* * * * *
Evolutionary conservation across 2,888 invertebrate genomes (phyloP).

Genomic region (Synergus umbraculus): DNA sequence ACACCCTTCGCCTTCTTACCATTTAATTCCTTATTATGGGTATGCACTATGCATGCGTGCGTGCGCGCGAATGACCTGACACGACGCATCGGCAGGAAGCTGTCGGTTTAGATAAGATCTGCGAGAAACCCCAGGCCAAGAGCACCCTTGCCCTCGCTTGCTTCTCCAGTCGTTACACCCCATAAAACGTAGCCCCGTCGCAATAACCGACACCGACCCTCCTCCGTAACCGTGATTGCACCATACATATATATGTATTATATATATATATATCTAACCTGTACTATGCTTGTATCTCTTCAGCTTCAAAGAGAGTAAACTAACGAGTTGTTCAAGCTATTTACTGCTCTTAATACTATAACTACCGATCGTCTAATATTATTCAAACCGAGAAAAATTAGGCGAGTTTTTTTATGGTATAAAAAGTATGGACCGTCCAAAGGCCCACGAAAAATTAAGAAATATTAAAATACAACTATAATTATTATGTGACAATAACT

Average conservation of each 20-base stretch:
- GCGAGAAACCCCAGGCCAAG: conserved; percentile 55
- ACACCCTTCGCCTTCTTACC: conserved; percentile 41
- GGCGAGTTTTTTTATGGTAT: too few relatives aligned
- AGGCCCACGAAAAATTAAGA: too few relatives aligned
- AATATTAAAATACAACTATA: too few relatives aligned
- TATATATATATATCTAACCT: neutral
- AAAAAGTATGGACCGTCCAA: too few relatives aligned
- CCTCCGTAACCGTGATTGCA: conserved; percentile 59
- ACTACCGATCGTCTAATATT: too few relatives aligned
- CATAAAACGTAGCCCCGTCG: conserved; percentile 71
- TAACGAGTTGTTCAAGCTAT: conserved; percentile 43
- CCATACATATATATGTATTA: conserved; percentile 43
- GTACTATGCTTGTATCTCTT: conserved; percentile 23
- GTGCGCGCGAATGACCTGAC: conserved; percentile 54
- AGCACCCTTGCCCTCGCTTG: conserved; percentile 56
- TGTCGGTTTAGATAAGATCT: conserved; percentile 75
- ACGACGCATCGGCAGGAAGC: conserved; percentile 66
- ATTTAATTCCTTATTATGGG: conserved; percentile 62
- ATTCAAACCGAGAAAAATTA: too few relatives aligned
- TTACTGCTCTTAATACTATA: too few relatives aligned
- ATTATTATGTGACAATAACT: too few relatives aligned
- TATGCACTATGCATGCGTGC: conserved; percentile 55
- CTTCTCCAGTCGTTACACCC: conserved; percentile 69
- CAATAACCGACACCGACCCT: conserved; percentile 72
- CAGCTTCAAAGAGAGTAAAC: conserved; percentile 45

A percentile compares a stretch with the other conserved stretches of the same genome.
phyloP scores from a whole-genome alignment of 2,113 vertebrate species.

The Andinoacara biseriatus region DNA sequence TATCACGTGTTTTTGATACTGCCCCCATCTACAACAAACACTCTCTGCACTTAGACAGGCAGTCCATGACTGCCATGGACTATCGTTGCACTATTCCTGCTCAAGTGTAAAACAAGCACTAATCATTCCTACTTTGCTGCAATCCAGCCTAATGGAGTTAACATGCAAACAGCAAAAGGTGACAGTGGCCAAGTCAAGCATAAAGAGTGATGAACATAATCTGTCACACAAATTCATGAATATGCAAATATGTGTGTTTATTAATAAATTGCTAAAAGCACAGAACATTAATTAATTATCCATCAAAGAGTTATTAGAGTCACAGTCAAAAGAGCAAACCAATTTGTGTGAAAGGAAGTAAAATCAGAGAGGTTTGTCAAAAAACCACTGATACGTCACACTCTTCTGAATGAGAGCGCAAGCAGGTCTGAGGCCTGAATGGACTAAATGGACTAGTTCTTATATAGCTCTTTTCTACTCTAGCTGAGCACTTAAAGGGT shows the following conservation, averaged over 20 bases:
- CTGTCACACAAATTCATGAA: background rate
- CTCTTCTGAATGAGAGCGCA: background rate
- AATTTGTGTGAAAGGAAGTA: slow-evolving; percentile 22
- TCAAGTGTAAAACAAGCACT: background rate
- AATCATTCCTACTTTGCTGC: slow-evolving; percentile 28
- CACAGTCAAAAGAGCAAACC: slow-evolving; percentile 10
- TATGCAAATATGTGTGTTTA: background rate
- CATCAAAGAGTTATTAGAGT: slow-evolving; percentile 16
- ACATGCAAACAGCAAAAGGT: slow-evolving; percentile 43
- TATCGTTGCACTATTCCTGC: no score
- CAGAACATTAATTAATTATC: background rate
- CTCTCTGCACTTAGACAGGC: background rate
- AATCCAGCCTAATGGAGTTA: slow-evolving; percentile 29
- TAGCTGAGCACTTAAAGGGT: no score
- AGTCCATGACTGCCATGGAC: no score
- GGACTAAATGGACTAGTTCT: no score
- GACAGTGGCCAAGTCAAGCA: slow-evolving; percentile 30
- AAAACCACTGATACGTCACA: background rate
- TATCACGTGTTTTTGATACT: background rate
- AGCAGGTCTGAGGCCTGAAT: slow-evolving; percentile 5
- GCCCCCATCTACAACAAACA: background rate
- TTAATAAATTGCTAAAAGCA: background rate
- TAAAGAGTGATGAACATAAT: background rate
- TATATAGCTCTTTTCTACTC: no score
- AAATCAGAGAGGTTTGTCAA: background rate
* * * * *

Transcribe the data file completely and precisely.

Evolutionary conservation across 2,888 invertebrate genomes (phyloP).

Genomic region (Synergus umbraculus): DNA sequence ACACCCTTCGCCTTCTTACCATTTAATTCCTTATTATGGGTATGCACTATGCATGCGTGCGTGCGCGCGAATGACCTGACACGACGCATCGGCAGGAAGCTGTCGGTTTAGATAAGATCTGCGAGAAACCCCAGGCCAAGAGCACCCTTGCCCTCGCTTGCTTCTCCAGTCGTTACACCCCATAAAACGTAGCCCCGTCGCAATAACCGACACCGACCCTCCTCCGTAACCGTGATTGCACCATACATATATATGTATTATATATATATATATCTAACCTGTACTATGCTTGTATCTCTTCAGCTTCAAAGAGAGTAAACTAACGAGTTGTTCAAGCTATTTACTGCTCTTAATACTATAACTACCGATCGTCTAATATTATTCAAACCGAGAAAAATTAGGCGAGTTTTTTTATGGTATAAAAAGTATGGACCGTCCAAAGGCCCACGAAAAATTAAGAAATATTAAAATACAACTATAATTATTATGTGACAATAACT

Average conservation of each 20-base stretch:
- GCGAGAAACCCCAGGCCAAG: conserved; percentile 55
- ACACCCTTCGCCTTCTTACC: conserved; percentile 41
- GGCGAGTTTTTTTATGGTAT: too few relatives aligned
- AGGCCCACGAAAAATTAAGA: too few relatives aligned
- AATATTAAAATACAACTATA: too few relatives aligned
- TATATATATATATCTAACCT: neutral
- AAAAAGTATGGACCGTCCAA: too few relatives aligned
- CCTCCGTAACCGTGATTGCA: conserved; percentile 59
- ACTACCGATCGTCTAATATT: too few relatives aligned
- CATAAAACGTAGCCCCGTCG: conserved; percentile 71
- TAACGAGTTGTTCAAGCTAT: conserved; percentile 43
- CCATACATATATATGTATTA: conserved; percentile 43
- GTACTATGCTTGTATCTCTT: conserved; percentile 23
- GTGCGCGCGAATGACCTGAC: conserved; percentile 54
- AGCACCCTTGCCCTCGCTTG: conserved; percentile 56
- TGTCGGTTTAGATAAGATCT: conserved; percentile 75
- ACGACGCATCGGCAGGAAGC: conserved; percentile 66
- ATTTAATTCCTTATTATGGG: conserved; percentile 62
- ATTCAAACCGAGAAAAATTA: too few relatives aligned
- TTACTGCTCTTAATACTATA: too few relatives aligned
- ATTATTATGTGACAATAACT: too few relatives aligned
- TATGCACTATGCATGCGTGC: conserved; percentile 55
- CTTCTCCAGTCGTTACACCC: conserved; percentile 69
- CAATAACCGACACCGACCCT: conserved; percentile 72
- CAGCTTCAAAGAGAGTAAAC: conserved; percentile 45

A percentile compares a stretch with the other conserved stretches of the same genome.
phyloP scores from a whole-genome alignment of 2,113 vertebrate species.

The Andinoacara biseriatus region DNA sequence TATCACGTGTTTTTGATACTGCCCCCATCTACAACAAACACTCTCTGCACTTAGACAGGCAGTCCATGACTGCCATGGACTATCGTTGCACTATTCCTGCTCAAGTGTAAAACAAGCACTAATCATTCCTACTTTGCTGCAATCCAGCCTAATGGAGTTAACATGCAAACAGCAAAAGGTGACAGTGGCCAAGTCAAGCATAAAGAGTGATGAACATAATCTGTCACACAAATTCATGAATATGCAAATATGTGTGTTTATTAATAAATTGCTAAAAGCACAGAACATTAATTAATTATCCATCAAAGAGTTATTAGAGTCACAGTCAAAAGAGCAAACCAATTTGTGTGAAAGGAAGTAAAATCAGAGAGGTTTGTCAAAAAACCACTGATACGTCACACTCTTCTGAATGAGAGCGCAAGCAGGTCTGAGGCCTGAATGGACTAAATGGACTAGTTCTTATATAGCTCTTTTCTACTCTAGCTGAGCACTTAAAGGGT shows the following conservation, averaged over 20 bases:
- CTGTCACACAAATTCATGAA: background rate
- CTCTTCTGAATGAGAGCGCA: background rate
- AATTTGTGTGAAAGGAAGTA: slow-evolving; percentile 22
- TCAAGTGTAAAACAAGCACT: background rate
- AATCATTCCTACTTTGCTGC: slow-evolving; percentile 28
- CACAGTCAAAAGAGCAAACC: slow-evolving; percentile 10
- TATGCAAATATGTGTGTTTA: background rate
- CATCAAAGAGTTATTAGAGT: slow-evolving; percentile 16
- ACATGCAAACAGCAAAAGGT: slow-evolving; percentile 43
- TATCGTTGCACTATTCCTGC: no score
- CAGAACATTAATTAATTATC: background rate
- CTCTCTGCACTTAGACAGGC: background rate
- AATCCAGCCTAATGGAGTTA: slow-evolving; percentile 29
- TAGCTGAGCACTTAAAGGGT: no score
- AGTCCATGACTGCCATGGAC: no score
- GGACTAAATGGACTAGTTCT: no score
- GACAGTGGCCAAGTCAAGCA: slow-evolving; percentile 30
- AAAACCACTGATACGTCACA: background rate
- TATCACGTGTTTTTGATACT: background rate
- AGCAGGTCTGAGGCCTGAAT: slow-evolving; percentile 5
- GCCCCCATCTACAACAAACA: background rate
- TTAATAAATTGCTAAAAGCA: background rate
- TAAAGAGTGATGAACATAAT: background rate
- TATATAGCTCTTTTCTACTC: no score
- AAATCAGAGAGGTTTGTCAA: background rate